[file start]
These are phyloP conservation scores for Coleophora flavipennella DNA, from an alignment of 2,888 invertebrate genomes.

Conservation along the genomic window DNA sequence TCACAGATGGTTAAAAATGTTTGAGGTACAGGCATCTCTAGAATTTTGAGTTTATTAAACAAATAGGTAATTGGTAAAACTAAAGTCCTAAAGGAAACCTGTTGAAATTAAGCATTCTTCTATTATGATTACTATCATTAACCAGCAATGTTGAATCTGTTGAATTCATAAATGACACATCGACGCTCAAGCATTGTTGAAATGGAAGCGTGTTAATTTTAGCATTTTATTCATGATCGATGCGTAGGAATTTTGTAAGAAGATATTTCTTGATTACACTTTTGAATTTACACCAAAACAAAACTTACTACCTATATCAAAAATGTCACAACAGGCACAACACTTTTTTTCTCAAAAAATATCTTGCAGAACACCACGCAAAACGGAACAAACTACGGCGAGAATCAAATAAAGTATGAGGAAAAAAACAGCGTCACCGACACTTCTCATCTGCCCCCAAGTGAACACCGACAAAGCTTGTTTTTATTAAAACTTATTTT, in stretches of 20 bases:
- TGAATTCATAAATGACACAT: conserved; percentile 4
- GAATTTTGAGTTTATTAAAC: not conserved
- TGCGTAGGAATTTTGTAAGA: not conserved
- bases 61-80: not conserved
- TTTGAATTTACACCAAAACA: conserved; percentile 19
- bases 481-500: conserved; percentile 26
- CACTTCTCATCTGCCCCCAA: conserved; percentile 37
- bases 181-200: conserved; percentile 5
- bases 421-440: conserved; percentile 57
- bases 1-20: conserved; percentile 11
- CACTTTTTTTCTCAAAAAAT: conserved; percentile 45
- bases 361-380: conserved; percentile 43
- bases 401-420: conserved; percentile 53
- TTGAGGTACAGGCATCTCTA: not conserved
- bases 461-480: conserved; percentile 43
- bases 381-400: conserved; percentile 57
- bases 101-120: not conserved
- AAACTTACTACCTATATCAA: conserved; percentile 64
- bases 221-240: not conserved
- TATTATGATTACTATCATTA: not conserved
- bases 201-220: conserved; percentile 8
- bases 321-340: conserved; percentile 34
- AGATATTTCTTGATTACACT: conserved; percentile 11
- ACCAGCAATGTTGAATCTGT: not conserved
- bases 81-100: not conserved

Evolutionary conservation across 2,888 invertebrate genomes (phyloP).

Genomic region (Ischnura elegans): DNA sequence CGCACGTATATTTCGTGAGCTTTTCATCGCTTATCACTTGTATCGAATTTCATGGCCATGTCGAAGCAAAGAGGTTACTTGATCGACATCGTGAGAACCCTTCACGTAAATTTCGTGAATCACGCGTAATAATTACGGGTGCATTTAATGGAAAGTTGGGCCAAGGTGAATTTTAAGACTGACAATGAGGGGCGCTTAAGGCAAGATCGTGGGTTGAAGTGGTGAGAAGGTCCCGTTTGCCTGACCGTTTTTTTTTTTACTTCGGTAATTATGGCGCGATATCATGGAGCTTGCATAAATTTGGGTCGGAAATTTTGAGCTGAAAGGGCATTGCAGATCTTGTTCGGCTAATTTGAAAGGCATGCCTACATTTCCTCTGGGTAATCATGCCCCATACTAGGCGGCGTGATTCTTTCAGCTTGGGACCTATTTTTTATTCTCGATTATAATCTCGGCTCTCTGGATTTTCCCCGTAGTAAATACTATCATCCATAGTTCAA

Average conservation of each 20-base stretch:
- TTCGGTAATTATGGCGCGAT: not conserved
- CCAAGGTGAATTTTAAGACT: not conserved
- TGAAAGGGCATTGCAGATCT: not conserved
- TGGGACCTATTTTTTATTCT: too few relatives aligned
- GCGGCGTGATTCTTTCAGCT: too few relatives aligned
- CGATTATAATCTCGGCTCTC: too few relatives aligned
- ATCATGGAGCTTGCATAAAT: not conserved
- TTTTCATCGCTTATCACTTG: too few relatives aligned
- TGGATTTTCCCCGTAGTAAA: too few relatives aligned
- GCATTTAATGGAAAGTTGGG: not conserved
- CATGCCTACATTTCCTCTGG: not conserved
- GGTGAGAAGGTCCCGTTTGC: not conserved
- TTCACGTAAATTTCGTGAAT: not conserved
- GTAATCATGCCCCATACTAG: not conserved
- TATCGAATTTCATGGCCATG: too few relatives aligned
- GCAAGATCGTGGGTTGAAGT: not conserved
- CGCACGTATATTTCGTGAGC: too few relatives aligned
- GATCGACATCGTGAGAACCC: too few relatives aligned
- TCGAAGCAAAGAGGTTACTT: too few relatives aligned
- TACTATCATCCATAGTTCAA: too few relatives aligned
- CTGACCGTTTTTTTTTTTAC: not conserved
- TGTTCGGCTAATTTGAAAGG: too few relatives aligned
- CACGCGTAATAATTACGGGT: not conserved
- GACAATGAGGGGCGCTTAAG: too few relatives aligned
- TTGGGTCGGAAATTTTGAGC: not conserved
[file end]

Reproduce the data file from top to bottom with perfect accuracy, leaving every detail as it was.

These are phyloP conservation scores for Coleophora flavipennella DNA, from an alignment of 2,888 invertebrate genomes.

Conservation along the genomic window DNA sequence TCACAGATGGTTAAAAATGTTTGAGGTACAGGCATCTCTAGAATTTTGAGTTTATTAAACAAATAGGTAATTGGTAAAACTAAAGTCCTAAAGGAAACCTGTTGAAATTAAGCATTCTTCTATTATGATTACTATCATTAACCAGCAATGTTGAATCTGTTGAATTCATAAATGACACATCGACGCTCAAGCATTGTTGAAATGGAAGCGTGTTAATTTTAGCATTTTATTCATGATCGATGCGTAGGAATTTTGTAAGAAGATATTTCTTGATTACACTTTTGAATTTACACCAAAACAAAACTTACTACCTATATCAAAAATGTCACAACAGGCACAACACTTTTTTTCTCAAAAAATATCTTGCAGAACACCACGCAAAACGGAACAAACTACGGCGAGAATCAAATAAAGTATGAGGAAAAAAACAGCGTCACCGACACTTCTCATCTGCCCCCAAGTGAACACCGACAAAGCTTGTTTTTATTAAAACTTATTTT, in stretches of 20 bases:
- TGAATTCATAAATGACACAT: conserved; percentile 4
- GAATTTTGAGTTTATTAAAC: not conserved
- TGCGTAGGAATTTTGTAAGA: not conserved
- bases 61-80: not conserved
- TTTGAATTTACACCAAAACA: conserved; percentile 19
- bases 481-500: conserved; percentile 26
- CACTTCTCATCTGCCCCCAA: conserved; percentile 37
- bases 181-200: conserved; percentile 5
- bases 421-440: conserved; percentile 57
- bases 1-20: conserved; percentile 11
- CACTTTTTTTCTCAAAAAAT: conserved; percentile 45
- bases 361-380: conserved; percentile 43
- bases 401-420: conserved; percentile 53
- TTGAGGTACAGGCATCTCTA: not conserved
- bases 461-480: conserved; percentile 43
- bases 381-400: conserved; percentile 57
- bases 101-120: not conserved
- AAACTTACTACCTATATCAA: conserved; percentile 64
- bases 221-240: not conserved
- TATTATGATTACTATCATTA: not conserved
- bases 201-220: conserved; percentile 8
- bases 321-340: conserved; percentile 34
- AGATATTTCTTGATTACACT: conserved; percentile 11
- ACCAGCAATGTTGAATCTGT: not conserved
- bases 81-100: not conserved

Evolutionary conservation across 2,888 invertebrate genomes (phyloP).

Genomic region (Ischnura elegans): DNA sequence CGCACGTATATTTCGTGAGCTTTTCATCGCTTATCACTTGTATCGAATTTCATGGCCATGTCGAAGCAAAGAGGTTACTTGATCGACATCGTGAGAACCCTTCACGTAAATTTCGTGAATCACGCGTAATAATTACGGGTGCATTTAATGGAAAGTTGGGCCAAGGTGAATTTTAAGACTGACAATGAGGGGCGCTTAAGGCAAGATCGTGGGTTGAAGTGGTGAGAAGGTCCCGTTTGCCTGACCGTTTTTTTTTTTACTTCGGTAATTATGGCGCGATATCATGGAGCTTGCATAAATTTGGGTCGGAAATTTTGAGCTGAAAGGGCATTGCAGATCTTGTTCGGCTAATTTGAAAGGCATGCCTACATTTCCTCTGGGTAATCATGCCCCATACTAGGCGGCGTGATTCTTTCAGCTTGGGACCTATTTTTTATTCTCGATTATAATCTCGGCTCTCTGGATTTTCCCCGTAGTAAATACTATCATCCATAGTTCAA

Average conservation of each 20-base stretch:
- TTCGGTAATTATGGCGCGAT: not conserved
- CCAAGGTGAATTTTAAGACT: not conserved
- TGAAAGGGCATTGCAGATCT: not conserved
- TGGGACCTATTTTTTATTCT: too few relatives aligned
- GCGGCGTGATTCTTTCAGCT: too few relatives aligned
- CGATTATAATCTCGGCTCTC: too few relatives aligned
- ATCATGGAGCTTGCATAAAT: not conserved
- TTTTCATCGCTTATCACTTG: too few relatives aligned
- TGGATTTTCCCCGTAGTAAA: too few relatives aligned
- GCATTTAATGGAAAGTTGGG: not conserved
- CATGCCTACATTTCCTCTGG: not conserved
- GGTGAGAAGGTCCCGTTTGC: not conserved
- TTCACGTAAATTTCGTGAAT: not conserved
- GTAATCATGCCCCATACTAG: not conserved
- TATCGAATTTCATGGCCATG: too few relatives aligned
- GCAAGATCGTGGGTTGAAGT: not conserved
- CGCACGTATATTTCGTGAGC: too few relatives aligned
- GATCGACATCGTGAGAACCC: too few relatives aligned
- TCGAAGCAAAGAGGTTACTT: too few relatives aligned
- TACTATCATCCATAGTTCAA: too few relatives aligned
- CTGACCGTTTTTTTTTTTAC: not conserved
- TGTTCGGCTAATTTGAAAGG: too few relatives aligned
- CACGCGTAATAATTACGGGT: not conserved
- GACAATGAGGGGCGCTTAAG: too few relatives aligned
- TTGGGTCGGAAATTTTGAGC: not conserved